Open Your Pool: Testing The Water

We’ve spent the last few days giving you the proper steps to begin to open your swimming pool for the spring. We touched on chemical safety and the basics of water testing, but now we are going to go into a bit more detail on how to get your water perfect for that first swim of the season.

You will want to circulate your pool water for 24-48 hours before testing it. You can either test it yourself, or bring a sample to your local pool retailer. Make sure that when you collect the water, you do so in a clean, plastic container. When you scoop a water sample, go at least elbow deep in the water for the best results. After this initial testing, you should re-test at least once a month during the pool season.

Pool Water Optimum Levels:

  • Chlorine: 1.0 – 3.0 ppm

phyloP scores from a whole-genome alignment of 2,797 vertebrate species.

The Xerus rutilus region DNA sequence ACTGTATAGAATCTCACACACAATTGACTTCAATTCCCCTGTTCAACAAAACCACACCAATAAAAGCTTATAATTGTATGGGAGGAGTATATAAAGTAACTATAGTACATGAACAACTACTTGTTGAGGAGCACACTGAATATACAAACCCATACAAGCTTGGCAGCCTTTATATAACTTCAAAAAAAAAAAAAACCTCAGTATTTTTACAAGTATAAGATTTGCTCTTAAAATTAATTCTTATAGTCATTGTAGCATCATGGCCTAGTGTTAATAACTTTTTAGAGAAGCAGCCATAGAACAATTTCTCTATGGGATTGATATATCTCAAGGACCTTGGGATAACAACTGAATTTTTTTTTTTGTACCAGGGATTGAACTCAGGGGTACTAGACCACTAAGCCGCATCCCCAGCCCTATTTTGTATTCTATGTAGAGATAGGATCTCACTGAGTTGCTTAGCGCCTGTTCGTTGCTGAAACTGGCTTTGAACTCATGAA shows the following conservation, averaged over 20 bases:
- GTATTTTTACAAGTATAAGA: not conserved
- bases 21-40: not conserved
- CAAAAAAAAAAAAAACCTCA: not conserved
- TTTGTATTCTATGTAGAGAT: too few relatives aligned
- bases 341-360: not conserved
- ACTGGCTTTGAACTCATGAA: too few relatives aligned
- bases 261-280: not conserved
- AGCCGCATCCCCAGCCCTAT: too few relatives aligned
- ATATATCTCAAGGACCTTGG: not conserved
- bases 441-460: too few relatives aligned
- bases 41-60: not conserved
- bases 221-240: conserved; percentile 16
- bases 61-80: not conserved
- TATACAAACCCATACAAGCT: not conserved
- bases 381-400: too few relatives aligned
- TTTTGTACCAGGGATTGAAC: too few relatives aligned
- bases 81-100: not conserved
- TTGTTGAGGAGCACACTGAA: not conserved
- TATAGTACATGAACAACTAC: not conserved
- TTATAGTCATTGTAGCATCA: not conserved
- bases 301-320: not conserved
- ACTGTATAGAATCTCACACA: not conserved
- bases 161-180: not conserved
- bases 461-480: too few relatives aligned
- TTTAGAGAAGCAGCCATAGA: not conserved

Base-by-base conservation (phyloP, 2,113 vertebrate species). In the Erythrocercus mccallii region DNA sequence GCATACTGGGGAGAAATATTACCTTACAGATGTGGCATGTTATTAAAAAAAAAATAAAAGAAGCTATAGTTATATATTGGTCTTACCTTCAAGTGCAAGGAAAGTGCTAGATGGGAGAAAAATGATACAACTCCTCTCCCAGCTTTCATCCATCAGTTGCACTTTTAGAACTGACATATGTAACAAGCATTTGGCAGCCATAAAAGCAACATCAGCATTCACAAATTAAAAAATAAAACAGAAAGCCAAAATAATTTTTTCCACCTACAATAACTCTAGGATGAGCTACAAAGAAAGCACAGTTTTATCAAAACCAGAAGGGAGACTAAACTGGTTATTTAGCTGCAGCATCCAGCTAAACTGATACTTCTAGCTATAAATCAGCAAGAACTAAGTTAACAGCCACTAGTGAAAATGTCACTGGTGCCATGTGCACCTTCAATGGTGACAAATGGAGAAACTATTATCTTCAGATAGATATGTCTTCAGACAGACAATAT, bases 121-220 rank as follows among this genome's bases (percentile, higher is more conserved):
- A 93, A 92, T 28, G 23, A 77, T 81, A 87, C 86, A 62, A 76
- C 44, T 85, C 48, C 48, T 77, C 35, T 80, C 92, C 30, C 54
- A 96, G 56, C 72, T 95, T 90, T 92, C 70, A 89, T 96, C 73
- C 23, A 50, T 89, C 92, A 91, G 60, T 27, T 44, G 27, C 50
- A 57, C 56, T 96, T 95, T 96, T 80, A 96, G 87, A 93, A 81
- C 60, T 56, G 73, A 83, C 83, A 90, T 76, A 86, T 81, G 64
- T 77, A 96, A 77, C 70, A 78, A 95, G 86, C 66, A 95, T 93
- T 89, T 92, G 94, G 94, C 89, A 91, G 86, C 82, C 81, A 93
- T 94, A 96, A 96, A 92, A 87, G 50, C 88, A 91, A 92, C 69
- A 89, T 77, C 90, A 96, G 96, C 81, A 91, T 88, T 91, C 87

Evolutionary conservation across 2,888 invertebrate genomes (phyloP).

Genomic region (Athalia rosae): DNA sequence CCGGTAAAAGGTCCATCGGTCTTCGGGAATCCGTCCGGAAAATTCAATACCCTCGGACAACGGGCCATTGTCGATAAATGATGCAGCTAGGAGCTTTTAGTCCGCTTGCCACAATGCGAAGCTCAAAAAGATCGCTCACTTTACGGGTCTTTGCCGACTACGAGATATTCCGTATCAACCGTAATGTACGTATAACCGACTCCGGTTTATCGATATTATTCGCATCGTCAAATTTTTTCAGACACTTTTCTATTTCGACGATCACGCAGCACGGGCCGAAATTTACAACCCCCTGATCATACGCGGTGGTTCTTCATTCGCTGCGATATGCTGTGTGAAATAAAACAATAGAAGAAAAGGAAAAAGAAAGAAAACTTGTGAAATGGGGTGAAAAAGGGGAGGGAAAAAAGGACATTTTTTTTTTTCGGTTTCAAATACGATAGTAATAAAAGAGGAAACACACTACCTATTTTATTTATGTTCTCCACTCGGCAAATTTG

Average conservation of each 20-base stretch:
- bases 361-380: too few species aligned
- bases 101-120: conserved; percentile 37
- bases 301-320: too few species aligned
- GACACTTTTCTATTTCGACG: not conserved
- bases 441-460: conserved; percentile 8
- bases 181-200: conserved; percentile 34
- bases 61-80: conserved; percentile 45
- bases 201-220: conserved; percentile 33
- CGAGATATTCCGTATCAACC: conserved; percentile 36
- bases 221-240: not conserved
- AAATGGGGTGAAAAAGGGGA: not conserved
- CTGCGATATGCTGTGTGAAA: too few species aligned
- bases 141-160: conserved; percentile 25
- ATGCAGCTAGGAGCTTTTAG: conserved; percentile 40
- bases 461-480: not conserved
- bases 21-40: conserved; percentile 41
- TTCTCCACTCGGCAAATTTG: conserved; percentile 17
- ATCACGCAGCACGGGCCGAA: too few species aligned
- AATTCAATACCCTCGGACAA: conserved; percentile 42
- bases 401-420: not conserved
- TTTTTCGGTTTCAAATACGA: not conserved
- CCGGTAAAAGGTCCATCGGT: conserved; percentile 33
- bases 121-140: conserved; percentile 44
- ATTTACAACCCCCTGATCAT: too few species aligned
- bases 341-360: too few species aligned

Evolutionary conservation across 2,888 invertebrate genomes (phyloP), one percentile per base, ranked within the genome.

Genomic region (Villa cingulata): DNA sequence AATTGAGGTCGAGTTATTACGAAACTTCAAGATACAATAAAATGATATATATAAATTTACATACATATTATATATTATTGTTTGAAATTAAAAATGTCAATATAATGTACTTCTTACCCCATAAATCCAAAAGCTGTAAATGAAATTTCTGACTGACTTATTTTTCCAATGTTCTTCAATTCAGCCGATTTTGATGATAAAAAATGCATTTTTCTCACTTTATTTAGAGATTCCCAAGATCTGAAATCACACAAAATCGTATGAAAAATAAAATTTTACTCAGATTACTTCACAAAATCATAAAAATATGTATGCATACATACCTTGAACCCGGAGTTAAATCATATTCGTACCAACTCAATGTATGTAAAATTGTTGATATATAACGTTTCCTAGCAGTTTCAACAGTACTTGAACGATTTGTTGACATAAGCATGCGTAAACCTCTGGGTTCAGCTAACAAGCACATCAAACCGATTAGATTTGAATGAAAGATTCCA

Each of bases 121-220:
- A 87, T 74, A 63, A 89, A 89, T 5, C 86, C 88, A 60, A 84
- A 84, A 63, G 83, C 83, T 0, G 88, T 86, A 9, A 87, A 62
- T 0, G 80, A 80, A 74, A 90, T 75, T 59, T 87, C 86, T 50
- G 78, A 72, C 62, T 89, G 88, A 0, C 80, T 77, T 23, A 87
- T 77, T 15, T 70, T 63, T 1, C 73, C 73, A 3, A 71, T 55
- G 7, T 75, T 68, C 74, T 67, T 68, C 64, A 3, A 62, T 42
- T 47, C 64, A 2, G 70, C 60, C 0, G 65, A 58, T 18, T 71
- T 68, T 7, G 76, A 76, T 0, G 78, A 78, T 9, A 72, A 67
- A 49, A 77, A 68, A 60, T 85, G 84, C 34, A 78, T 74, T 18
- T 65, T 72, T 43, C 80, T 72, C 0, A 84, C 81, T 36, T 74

• Bromine: 1.0 – 3.0 ppm

  • pH: 7.2 – 7.6

The water's pH is a measure of its total acid-alkalinity balance -- the relative proportion of acids and alkalis in the water. Simply put, water that is either too acidic or too alkaline will cause undesirable chemical reactions.

Total Alkalinity:

Range: 125 – 150 ppm 

This measurement refers to the alkaline materials dissolved in the pool water.

Calcium Hardness: 

Range: 200 – 275 ppm (plaster pools)
             175 – 225 ppm (all other)

This is the amount of dissolved minerals in your water. If the level is low, your equipment can erode. If it is high, your water can be cloudy.

LSI (Langelier Saturation Index):

Range: -0.5 - +0.5 

This measurement is a way to evaluate your water quality data to determine if your pool has the tendency to form scale.


Range: 0 ppm

Fill or ground water can cause copper, iron, and manganese can find their way into the pool. The copper and iron can also be caused by metal accessories like the pump corroding.

If you are having a problem getting your pool’s water to the correct levels, seek the advice of a pool professional or check out the Pool Care Troubleshooting Guide on